Always, in that season, came the point in the day
when our conversations faltered, the celestial musicians
took a break between sets, and all the little engines
we had so painstakingly gathered and constructed
lapsed into stillness for a few brief moments,
and around us – for nature will not tolerate a vacuum –
rising like a horde of flies from the neglected fields
and scattered pools of stagnant water there arose the sound
that filled our atmosphere like the drone of some far-off
crop-duster, like a universal headache, like the decrescendo
moan of a piano that has fallen to the street
from some high apartment window like a smashed and ruined body.
We pretended as if none of us could hear it, which is what
humans do, and retreated like monks, each into his own
private interior garden, the gate
of the eye glazed over and locked shut. We knew
that it would pass (though we knew, too, the time would one day come
when it would not pass), we knew that for the moment there were comforts, crossword puzzles, silly board games to be played,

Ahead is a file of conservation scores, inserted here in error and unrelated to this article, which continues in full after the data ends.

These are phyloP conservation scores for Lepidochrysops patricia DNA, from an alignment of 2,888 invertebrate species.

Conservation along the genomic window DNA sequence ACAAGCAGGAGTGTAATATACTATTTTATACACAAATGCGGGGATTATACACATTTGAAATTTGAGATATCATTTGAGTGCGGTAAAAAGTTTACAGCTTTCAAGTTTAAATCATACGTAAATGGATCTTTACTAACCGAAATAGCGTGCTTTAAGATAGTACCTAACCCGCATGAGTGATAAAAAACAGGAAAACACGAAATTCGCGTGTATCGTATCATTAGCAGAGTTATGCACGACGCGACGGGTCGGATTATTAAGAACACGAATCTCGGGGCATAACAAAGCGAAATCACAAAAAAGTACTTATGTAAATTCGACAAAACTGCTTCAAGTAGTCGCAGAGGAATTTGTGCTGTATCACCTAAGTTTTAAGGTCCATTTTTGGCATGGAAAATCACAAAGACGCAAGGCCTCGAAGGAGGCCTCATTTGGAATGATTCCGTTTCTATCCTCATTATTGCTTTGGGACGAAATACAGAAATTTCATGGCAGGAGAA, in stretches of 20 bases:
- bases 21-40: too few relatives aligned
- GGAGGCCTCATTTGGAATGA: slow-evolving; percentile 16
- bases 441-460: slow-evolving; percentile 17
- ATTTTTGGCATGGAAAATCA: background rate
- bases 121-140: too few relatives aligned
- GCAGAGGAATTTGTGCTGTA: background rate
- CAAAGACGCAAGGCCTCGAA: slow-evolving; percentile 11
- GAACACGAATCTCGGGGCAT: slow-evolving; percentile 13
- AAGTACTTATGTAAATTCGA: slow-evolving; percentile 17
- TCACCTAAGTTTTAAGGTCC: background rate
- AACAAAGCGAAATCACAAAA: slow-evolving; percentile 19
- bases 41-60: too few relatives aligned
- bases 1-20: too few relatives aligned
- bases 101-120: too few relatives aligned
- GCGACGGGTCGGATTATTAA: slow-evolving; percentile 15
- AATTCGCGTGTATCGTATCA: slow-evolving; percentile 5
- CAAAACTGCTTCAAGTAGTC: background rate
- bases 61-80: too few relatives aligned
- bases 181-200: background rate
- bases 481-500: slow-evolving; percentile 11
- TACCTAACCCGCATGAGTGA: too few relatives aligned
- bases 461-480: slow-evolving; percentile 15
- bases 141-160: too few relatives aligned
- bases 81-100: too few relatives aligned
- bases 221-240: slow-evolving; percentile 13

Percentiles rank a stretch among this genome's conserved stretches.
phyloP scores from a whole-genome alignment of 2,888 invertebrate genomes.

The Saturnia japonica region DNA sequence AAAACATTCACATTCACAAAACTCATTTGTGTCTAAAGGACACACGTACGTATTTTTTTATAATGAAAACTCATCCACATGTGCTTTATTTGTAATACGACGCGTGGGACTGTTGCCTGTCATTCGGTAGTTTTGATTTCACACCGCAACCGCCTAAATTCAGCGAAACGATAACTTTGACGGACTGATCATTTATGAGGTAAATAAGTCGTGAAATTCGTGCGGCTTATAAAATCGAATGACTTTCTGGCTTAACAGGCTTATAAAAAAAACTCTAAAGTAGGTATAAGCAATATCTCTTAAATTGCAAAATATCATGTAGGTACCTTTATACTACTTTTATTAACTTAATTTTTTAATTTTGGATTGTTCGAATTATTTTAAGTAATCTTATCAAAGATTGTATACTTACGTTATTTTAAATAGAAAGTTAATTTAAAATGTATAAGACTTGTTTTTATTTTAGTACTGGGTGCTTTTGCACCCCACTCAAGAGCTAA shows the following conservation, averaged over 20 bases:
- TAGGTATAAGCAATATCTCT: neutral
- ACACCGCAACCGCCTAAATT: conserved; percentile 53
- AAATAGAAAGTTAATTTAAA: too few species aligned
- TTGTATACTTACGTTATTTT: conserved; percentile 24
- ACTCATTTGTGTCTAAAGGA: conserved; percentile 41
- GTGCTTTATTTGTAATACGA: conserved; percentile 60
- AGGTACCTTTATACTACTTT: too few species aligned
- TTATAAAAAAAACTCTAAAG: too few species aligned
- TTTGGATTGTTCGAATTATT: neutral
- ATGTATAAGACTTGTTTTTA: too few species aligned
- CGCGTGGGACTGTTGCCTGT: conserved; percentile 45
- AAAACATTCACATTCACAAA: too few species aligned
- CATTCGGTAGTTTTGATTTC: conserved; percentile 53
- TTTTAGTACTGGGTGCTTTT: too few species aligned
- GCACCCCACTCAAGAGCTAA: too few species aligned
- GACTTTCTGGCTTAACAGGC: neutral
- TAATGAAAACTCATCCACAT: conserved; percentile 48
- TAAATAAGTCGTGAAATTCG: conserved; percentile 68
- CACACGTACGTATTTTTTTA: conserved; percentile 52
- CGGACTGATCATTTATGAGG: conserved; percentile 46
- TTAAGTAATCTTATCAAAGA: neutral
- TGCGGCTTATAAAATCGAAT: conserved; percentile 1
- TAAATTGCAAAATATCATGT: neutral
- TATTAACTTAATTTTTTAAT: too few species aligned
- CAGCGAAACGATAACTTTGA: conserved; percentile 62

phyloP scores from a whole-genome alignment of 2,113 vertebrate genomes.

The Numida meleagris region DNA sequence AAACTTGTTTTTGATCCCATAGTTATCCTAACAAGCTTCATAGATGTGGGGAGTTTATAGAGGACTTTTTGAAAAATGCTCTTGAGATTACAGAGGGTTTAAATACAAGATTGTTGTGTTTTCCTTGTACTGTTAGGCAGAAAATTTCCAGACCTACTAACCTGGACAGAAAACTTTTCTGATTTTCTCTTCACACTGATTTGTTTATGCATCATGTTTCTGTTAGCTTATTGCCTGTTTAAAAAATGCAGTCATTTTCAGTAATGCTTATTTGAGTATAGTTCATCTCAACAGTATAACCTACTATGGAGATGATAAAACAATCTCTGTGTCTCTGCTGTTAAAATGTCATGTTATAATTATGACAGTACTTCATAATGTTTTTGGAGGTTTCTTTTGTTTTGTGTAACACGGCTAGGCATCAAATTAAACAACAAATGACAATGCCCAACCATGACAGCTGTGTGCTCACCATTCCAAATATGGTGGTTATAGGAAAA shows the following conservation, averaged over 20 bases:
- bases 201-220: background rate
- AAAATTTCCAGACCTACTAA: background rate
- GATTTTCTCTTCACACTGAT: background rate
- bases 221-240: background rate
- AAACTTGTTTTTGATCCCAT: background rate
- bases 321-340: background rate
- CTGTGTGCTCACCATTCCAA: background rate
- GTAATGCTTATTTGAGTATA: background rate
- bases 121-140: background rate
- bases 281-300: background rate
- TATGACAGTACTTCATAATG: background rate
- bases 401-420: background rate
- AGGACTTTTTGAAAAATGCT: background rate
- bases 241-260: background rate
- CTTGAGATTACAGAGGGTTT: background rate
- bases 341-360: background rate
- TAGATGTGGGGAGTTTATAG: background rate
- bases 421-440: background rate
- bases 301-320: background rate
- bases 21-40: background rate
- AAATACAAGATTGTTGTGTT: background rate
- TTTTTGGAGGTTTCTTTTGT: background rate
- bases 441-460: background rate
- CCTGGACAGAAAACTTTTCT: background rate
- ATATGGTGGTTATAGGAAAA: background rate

tea waiting at home to be poured into bright blue
porcelain cups, giving off a small puffy
steam-exhalation like a sigh of satisfaction.
These were promised to us. And the rest of what life promised,
we simply would not speak of. But we never stopped hearing it
entirely, that groan, as of a vast collapsing heart.
That distant roar, that might have been the planet’s great slow turning.
That distant roar, that might have been the planet’s great slow burning.

 

Troy Jollimore is a poet and Professor of Philosophy. His next full-length collection, At Lake Scugog, will be published in 2011 in the Princeton Series of Contemporary Poets.

Photograph by Moyan Brenn

Elizabeth McCracken | Interview
Music and Memory